HMAN 2400G S01
    Primary Instructor
  • Art History from the South: Circulations, Simulations, Transfigurations

    Addressing history and art history, this collaborative seminar will look at the colonial and postcolonial circuits of movement, transaction and replication that have shaped not just the destinies of art, archaeological and architectural objects but equally the structures of institutions and disciplines that govern these object-worlds. This will involve thinking through critiques of a Eurocentric aesthetics and art history and engaging with practices such as theft, fugitivity, replication, mimicry, and free adaptations. While drawing on South Asia for its primary lines of enquiry, the "south" of South Asia in this seminar will serve more broadly as an epistemic pull.
    HMAN 2400H S01
    This course is being co-taught by Vazira Zamindar and visiting professor Tapati Guha-Thakurta.
    Primary Instructor
  • Archives: Imperial and Non-Imperial Histories, Practices and Theories

    The seminar explores some theoretical, historical, material, practical, methodological and curatorial aspects of archives. Special attention will be given to archives’ modes of operation in dis/placing people and objects, and the roles “documents” play in the co-constitution of “well-documented-objects” and "un-documented people." Students will be asked to work collaboratively in and with archives as sources and tools, and to experiment with creating archives of their own. The seminar involves one trip to Yale and some irregular hours, which are noted in the syllabus.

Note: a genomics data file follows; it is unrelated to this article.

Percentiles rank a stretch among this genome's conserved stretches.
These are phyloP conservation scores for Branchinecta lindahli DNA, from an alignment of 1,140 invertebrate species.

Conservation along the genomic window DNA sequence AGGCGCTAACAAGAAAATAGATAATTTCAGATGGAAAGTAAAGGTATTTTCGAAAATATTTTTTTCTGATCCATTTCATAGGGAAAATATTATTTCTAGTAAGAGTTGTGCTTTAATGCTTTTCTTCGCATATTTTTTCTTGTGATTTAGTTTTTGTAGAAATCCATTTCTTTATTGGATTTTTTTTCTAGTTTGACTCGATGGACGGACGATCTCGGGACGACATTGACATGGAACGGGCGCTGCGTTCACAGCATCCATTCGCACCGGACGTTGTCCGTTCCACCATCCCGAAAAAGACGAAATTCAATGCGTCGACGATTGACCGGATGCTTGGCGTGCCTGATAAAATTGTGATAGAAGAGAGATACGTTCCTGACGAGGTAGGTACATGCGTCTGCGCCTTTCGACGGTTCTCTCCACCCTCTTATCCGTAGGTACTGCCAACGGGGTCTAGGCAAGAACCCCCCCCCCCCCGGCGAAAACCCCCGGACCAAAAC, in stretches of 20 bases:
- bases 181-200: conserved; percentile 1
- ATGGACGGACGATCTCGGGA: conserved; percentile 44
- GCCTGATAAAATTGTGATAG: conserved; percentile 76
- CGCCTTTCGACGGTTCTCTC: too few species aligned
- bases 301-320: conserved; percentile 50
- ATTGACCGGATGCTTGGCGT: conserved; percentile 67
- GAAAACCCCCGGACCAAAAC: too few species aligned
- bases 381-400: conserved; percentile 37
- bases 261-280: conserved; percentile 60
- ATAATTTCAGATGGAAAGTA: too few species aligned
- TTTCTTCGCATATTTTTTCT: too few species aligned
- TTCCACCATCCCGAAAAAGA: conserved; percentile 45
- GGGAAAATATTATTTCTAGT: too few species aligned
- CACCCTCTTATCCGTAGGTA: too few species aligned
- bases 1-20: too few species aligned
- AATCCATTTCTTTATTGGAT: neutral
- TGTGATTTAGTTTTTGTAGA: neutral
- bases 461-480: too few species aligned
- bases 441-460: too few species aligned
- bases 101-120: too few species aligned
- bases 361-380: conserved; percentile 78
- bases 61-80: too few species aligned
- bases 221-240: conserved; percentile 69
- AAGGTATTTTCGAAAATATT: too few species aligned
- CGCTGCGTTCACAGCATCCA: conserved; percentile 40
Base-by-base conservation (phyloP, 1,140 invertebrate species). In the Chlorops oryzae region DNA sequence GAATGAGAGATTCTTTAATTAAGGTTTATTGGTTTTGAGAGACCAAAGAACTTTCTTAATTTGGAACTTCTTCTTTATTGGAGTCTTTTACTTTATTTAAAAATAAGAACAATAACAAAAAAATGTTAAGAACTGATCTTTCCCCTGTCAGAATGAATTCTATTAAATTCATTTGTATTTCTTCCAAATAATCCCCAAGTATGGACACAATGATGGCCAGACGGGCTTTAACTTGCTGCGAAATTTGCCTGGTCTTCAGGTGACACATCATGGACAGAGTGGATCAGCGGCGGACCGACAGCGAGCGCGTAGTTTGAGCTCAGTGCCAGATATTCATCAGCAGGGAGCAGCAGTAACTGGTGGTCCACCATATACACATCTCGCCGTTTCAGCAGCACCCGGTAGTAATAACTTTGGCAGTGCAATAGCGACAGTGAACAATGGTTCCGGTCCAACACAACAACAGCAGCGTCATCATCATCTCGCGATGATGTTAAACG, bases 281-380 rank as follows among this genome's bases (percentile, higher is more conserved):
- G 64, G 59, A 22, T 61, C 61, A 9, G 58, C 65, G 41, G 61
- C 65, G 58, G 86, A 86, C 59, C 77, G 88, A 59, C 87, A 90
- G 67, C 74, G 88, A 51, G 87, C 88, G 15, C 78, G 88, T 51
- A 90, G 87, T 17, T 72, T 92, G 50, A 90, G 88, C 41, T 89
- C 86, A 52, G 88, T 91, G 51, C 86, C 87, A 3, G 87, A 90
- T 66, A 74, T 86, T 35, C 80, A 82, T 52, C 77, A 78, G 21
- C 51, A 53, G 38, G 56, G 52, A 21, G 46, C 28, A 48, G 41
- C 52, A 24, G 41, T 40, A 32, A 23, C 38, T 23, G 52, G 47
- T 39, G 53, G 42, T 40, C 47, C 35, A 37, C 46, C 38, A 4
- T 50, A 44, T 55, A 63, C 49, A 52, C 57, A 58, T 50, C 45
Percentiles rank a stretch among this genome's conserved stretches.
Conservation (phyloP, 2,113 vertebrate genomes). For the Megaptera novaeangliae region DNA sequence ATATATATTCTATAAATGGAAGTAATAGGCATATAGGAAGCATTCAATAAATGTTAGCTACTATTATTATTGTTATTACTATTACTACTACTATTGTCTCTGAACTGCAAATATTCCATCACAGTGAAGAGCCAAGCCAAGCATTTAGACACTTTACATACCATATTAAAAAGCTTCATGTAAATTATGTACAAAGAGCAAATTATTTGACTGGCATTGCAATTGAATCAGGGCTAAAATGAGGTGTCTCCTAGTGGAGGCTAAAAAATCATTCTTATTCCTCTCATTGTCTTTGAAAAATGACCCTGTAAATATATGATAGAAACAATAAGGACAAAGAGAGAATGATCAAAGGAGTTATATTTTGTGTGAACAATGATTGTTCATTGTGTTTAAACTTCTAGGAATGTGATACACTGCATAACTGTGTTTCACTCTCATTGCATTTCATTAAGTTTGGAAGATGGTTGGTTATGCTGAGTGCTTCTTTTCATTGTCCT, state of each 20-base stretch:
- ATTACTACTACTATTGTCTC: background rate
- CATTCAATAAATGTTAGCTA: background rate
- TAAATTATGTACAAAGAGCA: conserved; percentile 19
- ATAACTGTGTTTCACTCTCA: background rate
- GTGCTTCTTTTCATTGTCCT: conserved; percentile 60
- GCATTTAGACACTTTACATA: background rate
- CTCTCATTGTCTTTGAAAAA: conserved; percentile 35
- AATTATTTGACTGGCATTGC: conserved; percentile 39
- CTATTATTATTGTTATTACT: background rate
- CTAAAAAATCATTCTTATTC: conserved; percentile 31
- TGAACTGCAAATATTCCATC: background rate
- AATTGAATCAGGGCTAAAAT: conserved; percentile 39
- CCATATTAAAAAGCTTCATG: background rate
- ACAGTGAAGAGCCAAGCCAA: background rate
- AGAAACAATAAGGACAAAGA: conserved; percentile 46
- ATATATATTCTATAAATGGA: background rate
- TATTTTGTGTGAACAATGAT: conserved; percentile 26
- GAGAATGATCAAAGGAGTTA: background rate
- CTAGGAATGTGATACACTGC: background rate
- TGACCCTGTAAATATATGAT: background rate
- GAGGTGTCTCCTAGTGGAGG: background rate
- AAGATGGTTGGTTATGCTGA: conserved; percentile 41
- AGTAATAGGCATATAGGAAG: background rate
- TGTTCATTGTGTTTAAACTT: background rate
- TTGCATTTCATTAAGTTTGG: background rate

HMAN 2400J S01
    Primary Instructor
  • Religion and Internationalism

    Scholarly debates across many disciplines and political upheavals around the globe demonstrate the continued urgency of the struggle between the “secular” and the “religious.” This collaborative seminar traces the intertwined genealogies of the three key terms in this conundrum: religion, secularity, and the international. These terms have been continually subject to theoretical and practical contestation and reconfiguration, from early modern Europe, through the histories of colonialism and anti-colonialism, to post-Cold War turmoil. Readings include judicial decisions from the United States, Europe, and India, as well as authors such as Saba Mahmood, Ashis Nandi, J.Z. Smith, Dipesh Chakrabarty, and Winnifred Sullivan.
    HMAN 2400L S01
    Primary Instructor